Chemistry makes the natural 'wonder fabric' -- wool -- more wonderful

Dec 22, 2009
These images from an electron microscope show wool fibers coated with the silica nanoparticles that may improve wool’s qualities. Credit: American Chemical Society

Scientists in China are reporting an advance that may improve the natural wonders of wool — already regarded as the "wonder fabric" for its lightness, softness, warmth even when wet, and other qualities. They say the discovery could give wool a "brain," placing it among other "smart" fabrics that shake off wrinkles, shrinkage and "breathe" to release perspiration. The study is in ACS' Langmuir.

Fangqiong Tang, Yi Li and colleagues note that wool is naturally water-repellant, or hydrophobic, a feature that acts as a barrier to enhanced features such as anti-wrinkle, anti-shrinkage finishing and dyeing.

Wool's water-repellency also hinders its ability to absorb moisture and makes wool garments feel sweaty. Although scientists have developed treatments that make wool more hydrophilic, or water-absorbing, they may not last long, may damage the fabric, and are not environmentally-friendly.

The scientists describe development of new coating that appears to ease these problems. It is made from of 1/50,000th the width of a human hair. The absorb excess moisture, and make wool superhydrophilic. The new layer does not affect wool's color or texture and can withstand dry cleaning, the scientists note.

Explore further: How we can substitute critical raw materials in catalysis, electronics and photonics

More information: "Fabricating Superhydrophilic Wool Fabrics", pubs.acs.org/doi/full/10.1021/la903562h

add to favorites email to friend print save as pdf

Related Stories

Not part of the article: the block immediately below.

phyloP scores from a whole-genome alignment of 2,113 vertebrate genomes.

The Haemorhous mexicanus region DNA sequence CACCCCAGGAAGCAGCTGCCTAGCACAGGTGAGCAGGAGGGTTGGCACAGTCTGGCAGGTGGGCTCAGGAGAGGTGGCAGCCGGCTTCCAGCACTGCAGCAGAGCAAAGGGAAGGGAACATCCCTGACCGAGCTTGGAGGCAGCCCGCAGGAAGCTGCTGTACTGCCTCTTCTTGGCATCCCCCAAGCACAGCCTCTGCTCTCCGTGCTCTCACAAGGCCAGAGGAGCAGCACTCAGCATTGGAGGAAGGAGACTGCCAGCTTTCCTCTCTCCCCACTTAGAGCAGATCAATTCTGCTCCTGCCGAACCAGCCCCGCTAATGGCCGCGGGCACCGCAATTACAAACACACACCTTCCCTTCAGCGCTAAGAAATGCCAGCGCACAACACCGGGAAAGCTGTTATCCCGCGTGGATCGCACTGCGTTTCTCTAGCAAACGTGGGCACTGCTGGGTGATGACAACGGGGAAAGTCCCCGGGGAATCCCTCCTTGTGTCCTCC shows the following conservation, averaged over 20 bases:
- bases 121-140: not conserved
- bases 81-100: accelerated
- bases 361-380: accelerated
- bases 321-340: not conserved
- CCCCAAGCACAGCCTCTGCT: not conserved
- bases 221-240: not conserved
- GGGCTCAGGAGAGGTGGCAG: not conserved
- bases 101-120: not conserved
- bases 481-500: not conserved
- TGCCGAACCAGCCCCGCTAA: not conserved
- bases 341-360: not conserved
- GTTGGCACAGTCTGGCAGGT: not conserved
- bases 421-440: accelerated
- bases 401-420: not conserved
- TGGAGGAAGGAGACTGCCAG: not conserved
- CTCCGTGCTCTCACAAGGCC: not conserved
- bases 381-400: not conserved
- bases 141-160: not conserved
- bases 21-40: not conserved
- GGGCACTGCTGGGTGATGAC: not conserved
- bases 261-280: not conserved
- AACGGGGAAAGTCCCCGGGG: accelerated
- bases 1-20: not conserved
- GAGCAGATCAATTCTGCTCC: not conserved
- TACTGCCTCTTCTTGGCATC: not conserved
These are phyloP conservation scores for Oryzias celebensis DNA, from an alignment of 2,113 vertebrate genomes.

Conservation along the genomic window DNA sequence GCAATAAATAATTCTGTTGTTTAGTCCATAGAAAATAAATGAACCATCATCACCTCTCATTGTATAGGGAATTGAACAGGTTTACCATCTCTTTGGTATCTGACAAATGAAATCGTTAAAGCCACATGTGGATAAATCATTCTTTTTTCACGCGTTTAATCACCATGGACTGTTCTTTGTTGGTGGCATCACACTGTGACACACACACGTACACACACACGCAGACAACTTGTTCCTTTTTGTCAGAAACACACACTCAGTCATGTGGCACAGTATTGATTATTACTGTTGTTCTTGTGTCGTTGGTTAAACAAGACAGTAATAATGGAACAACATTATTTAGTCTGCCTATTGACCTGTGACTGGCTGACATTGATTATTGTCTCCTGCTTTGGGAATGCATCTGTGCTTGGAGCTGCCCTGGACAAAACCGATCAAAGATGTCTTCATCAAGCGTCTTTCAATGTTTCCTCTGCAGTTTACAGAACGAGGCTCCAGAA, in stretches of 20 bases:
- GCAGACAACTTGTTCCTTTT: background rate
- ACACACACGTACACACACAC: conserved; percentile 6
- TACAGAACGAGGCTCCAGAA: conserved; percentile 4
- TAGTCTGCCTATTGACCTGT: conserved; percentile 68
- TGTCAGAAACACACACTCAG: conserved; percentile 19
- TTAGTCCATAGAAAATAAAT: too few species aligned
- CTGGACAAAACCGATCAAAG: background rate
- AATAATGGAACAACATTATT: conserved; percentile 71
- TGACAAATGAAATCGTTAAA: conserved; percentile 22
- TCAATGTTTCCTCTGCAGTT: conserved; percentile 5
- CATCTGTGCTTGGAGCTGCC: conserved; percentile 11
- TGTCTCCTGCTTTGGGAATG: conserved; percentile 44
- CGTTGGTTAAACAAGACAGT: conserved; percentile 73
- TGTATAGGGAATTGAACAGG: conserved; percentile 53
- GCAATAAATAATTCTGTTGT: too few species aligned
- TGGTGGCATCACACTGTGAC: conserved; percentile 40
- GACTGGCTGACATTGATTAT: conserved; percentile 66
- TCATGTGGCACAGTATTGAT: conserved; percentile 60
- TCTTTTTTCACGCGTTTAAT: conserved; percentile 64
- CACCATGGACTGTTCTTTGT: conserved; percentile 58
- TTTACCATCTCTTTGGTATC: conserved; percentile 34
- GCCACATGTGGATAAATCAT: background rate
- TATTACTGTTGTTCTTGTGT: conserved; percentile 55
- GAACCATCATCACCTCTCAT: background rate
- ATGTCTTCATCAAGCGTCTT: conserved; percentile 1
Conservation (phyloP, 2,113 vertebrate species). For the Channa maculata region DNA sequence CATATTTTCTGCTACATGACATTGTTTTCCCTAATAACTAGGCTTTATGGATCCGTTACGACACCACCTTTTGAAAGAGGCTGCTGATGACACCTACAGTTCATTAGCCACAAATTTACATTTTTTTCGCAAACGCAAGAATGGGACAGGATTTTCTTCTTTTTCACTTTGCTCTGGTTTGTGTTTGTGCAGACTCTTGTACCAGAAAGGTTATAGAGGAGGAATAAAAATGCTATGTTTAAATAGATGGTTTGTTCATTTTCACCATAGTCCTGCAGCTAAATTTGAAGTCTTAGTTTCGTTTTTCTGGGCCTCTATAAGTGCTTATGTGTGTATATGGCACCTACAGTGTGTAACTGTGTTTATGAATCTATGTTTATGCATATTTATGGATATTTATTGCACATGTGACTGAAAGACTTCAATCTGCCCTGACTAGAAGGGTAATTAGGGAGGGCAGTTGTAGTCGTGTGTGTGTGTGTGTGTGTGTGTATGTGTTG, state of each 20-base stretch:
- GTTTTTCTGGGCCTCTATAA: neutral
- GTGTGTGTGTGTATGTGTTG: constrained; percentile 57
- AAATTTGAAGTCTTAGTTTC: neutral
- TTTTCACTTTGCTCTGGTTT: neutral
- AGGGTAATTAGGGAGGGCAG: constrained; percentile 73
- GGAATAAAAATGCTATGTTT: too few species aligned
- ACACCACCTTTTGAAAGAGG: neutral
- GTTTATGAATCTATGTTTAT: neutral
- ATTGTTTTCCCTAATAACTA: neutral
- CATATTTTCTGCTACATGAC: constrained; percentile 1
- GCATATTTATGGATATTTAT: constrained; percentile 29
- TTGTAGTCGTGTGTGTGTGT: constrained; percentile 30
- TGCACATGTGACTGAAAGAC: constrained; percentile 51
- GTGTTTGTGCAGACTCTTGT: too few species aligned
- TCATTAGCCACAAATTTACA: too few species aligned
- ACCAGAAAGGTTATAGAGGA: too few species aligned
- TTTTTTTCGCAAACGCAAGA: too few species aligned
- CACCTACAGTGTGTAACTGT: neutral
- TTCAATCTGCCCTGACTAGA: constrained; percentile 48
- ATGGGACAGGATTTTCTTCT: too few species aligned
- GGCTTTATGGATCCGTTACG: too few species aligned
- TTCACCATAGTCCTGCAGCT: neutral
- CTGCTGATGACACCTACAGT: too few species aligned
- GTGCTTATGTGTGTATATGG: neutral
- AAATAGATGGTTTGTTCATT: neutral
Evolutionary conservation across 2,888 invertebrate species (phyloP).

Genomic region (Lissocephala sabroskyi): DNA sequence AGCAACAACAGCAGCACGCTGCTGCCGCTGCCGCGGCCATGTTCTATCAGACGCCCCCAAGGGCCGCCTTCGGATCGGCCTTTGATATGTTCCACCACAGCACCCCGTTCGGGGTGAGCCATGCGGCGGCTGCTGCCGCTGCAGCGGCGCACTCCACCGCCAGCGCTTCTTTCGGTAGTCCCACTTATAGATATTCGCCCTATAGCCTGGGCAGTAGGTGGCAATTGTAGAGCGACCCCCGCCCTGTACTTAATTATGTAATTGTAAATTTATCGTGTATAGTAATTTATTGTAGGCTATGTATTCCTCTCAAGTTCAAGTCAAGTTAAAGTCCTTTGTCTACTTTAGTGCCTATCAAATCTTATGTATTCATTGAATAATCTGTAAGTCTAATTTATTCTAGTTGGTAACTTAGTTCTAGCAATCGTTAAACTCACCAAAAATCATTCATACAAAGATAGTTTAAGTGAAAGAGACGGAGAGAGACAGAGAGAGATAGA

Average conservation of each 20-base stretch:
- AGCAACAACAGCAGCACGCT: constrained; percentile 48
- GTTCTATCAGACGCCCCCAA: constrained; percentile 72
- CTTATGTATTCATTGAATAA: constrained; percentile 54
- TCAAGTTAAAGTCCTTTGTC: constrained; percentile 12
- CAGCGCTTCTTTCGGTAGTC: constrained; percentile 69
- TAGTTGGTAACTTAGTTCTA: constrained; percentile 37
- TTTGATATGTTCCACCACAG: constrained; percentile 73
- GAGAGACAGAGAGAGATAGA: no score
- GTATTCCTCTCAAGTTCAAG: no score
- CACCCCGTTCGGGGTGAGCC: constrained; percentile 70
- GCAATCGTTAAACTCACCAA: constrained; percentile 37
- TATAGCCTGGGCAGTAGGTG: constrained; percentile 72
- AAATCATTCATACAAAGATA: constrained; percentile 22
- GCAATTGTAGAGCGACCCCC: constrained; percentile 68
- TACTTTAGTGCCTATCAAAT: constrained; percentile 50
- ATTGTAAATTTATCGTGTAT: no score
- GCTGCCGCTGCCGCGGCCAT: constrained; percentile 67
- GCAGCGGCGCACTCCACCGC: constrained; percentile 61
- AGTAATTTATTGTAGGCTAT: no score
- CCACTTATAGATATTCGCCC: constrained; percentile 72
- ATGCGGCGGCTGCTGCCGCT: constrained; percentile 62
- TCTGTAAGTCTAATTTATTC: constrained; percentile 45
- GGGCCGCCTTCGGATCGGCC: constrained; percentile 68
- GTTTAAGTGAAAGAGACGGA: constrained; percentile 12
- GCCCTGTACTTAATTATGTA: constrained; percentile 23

Wanted: A sheep in sheep's clothing

Jun 06, 2006

Australian scientists say they are looking for the ugliest merino lambs they can find in a study that may challenge the dominance of synthetic fibers.

Award for turning wool into gold

Aug 31, 2009

A Victoria University (New Zealand) scientist has won a prestigious innovation award for turning pure New Zealand Merino wool into gold.

'Second skin' helps care for all

May 10, 2006

CSIRO scientists are creating a ‘second skin’ made from wool and Lycra to help protect the body against wounds and major traumas.

Recommended for you

Glass coating improves battery performance

4 hours ago

Lithium-sulfur batteries have been a hot topic in battery research because of their ability to produce up to 10 times more energy than conventional batteries, which means they hold great promise for applications ...

Semiconductor miniaturisation with 2D nanolattices

Feb 26, 2015

A European research project has made an important step towards the further miniaturisation of nanoelectronics, using a highly-promising new material called silicene. Its goal: to make devices of the future ...

Magnetic nanoparticles enhance performance of solar cells

Feb 25, 2015

Magnetic nanoparticles can increase the performance of solar cells made from polymers - provided the mix is right. This is the result of an X-ray study at DESY's synchrotron radiation source PETRA III. Adding ...

User comments : 1

Adjust slider to filter visible comments by rank

Display comments: newest first

ridelo
not rated yet Jan 02, 2010
Is this wool also antiallergic?

Please sign in to add a comment. Registration is free, and takes less than a minute. Read more

Click here to reset your password.
Sign in to get notified via email when new comments are made.